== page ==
The country’s economic growth has no doubt been affected by inflation, tepid consumer spending and limited fiscal space due to elevated government debt levels. The country faces sluggish growth in household spending as an impact of high inflation on consumer purchasing power. Another critical issue is the country’s infrastructure gap, which limits competitiveness and productivity. This gap spans transportation, energy, water and digital connectivity, hindering daily life and economic activities. Significant bottlenecks also include traffic congestion, power outages, the rising cost of electricity, transportation and communication, water scarcity and limited digital infrastructure (i.e., limited internet access).

Furthermore, the Marcos administration is also facing challenges in managing the country’s energy needs amid global market pressures and volatility. Efforts to secure energy supplies crucial for the country’s economic development, growth and security are apparent concerns. There’s a pressing challenge of an impending energy crisis, with the Malampaya gas fields expected to be depleted anytime soon (2024-2025). Despite considerable potential for renewable energy, a significant portion of the population is without reliable electricity access.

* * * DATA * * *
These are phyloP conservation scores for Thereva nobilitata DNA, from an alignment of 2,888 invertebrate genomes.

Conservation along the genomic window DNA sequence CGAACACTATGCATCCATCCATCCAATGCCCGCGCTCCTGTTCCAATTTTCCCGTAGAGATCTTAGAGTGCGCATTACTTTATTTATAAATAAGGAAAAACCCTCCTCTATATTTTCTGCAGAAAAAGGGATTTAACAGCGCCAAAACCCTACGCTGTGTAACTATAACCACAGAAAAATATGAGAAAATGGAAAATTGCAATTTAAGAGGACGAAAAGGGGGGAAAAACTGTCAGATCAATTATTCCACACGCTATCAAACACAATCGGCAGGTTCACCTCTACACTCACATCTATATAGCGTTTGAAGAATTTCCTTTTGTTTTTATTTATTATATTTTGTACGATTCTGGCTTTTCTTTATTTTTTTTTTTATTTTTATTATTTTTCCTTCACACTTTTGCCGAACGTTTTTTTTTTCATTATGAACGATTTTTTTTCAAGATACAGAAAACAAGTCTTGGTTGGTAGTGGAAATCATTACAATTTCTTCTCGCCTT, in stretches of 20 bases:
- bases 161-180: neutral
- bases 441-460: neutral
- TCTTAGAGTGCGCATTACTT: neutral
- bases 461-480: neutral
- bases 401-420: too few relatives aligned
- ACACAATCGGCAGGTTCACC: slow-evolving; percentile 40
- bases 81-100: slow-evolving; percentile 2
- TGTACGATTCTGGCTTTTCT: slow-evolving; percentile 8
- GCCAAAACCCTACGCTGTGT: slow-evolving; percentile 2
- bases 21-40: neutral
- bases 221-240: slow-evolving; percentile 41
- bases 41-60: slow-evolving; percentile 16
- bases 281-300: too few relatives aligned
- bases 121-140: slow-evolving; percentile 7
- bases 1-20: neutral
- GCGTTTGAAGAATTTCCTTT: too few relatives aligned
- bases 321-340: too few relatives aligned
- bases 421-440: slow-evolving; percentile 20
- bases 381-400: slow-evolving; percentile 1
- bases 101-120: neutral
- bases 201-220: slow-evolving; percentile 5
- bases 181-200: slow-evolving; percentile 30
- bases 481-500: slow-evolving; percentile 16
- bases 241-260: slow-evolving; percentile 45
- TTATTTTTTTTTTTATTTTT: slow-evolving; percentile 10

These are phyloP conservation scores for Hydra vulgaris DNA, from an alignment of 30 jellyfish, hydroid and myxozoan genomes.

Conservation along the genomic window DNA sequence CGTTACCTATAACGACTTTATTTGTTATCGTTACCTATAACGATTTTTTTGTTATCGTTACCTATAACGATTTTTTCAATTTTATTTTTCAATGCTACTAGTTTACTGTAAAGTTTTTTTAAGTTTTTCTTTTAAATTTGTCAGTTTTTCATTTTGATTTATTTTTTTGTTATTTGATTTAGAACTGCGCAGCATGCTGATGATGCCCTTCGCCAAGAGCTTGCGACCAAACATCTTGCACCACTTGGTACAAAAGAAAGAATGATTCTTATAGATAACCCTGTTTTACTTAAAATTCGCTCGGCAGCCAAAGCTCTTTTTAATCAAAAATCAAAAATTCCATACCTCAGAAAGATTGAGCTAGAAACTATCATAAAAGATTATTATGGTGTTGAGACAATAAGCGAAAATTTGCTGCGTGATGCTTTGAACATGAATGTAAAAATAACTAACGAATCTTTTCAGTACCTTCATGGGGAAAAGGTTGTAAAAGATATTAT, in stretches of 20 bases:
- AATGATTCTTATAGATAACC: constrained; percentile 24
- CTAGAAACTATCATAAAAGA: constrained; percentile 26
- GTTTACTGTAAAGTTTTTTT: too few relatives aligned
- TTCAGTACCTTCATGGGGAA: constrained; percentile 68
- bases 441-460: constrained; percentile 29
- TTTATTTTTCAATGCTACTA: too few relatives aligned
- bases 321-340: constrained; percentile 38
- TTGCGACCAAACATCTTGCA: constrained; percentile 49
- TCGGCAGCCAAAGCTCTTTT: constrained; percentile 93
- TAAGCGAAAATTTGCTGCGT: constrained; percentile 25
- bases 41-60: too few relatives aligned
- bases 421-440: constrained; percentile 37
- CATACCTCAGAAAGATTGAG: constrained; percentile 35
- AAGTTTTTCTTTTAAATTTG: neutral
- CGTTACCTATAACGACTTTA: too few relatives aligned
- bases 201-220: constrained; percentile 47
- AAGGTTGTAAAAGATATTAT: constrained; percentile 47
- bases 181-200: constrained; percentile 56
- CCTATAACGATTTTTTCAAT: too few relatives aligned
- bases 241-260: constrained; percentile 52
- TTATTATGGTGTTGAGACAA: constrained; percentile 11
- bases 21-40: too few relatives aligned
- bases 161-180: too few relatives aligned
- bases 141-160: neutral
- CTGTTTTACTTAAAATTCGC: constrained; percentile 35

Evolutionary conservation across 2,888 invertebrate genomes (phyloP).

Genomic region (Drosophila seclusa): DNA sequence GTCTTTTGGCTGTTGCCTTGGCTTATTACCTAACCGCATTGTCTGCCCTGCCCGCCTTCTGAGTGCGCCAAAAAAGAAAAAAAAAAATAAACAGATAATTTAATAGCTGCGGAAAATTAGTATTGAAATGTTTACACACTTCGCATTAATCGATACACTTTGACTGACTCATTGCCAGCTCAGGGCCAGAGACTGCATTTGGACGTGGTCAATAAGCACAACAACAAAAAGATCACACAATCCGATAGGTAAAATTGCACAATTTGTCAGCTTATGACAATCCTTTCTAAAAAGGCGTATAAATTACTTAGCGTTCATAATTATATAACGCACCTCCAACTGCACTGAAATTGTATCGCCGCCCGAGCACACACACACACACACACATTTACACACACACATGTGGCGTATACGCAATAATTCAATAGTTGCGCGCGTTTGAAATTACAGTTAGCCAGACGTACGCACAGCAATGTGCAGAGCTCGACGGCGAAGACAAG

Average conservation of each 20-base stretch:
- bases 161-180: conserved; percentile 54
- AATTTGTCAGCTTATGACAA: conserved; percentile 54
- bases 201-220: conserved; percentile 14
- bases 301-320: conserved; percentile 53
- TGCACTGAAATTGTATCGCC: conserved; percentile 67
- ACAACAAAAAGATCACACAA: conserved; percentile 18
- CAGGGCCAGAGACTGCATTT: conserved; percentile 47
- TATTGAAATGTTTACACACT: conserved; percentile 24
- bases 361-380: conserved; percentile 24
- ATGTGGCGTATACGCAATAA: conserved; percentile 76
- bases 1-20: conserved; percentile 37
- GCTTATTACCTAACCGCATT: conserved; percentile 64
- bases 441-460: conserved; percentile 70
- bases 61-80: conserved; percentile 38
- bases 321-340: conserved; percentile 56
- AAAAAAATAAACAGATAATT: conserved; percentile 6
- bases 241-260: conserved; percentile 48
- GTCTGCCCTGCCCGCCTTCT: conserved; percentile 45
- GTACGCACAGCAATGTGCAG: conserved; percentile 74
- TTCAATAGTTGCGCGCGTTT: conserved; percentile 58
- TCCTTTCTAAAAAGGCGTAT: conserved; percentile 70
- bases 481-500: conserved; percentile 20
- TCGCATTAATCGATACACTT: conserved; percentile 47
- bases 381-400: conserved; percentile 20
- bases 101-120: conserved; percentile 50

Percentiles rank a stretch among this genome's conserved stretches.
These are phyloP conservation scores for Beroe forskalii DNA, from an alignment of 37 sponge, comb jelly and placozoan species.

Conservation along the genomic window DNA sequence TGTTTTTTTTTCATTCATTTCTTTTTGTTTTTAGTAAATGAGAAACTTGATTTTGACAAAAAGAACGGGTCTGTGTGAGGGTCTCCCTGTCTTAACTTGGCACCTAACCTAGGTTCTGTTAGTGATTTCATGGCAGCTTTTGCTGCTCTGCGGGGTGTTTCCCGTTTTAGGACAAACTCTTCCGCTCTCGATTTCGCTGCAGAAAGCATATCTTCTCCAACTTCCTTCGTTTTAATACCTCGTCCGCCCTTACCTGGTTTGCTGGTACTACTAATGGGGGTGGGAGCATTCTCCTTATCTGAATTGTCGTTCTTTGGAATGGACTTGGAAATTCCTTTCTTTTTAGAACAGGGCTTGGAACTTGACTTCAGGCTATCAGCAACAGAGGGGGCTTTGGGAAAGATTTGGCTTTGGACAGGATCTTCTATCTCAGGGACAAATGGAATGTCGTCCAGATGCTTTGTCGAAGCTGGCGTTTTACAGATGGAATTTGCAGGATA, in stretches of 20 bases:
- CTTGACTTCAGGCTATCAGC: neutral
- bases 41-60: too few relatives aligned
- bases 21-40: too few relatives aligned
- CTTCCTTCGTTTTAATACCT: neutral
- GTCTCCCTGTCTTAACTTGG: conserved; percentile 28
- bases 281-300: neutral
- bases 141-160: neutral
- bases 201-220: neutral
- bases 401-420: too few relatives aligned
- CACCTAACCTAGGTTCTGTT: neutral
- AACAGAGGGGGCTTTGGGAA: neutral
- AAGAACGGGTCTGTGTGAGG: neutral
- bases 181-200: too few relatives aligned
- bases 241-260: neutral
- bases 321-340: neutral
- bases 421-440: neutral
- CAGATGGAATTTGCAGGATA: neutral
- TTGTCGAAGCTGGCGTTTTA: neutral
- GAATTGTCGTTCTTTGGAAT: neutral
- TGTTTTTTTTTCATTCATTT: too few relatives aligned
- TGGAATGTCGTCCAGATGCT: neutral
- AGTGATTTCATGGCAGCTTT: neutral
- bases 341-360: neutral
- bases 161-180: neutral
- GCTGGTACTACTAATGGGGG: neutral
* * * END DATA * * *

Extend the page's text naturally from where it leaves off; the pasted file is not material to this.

Hence, if the Bagong Pilipinas mantra is to gain political currency, the effectiveness of the current administration’s economic and fiscal strategies/policies in addressing these socioeconomic issues is critical. Addressing these challenges requires a multipronged approach, including boosting local food production and agricultural productivity, raising household incomes, enhancing social protection and investing in high-impact infrastructure projects, including digital infrastructure, that will support inclusive growth, increase rural incomes and ensure food security amid rising global commodity prices and local supply constraints.​

Governance and corruption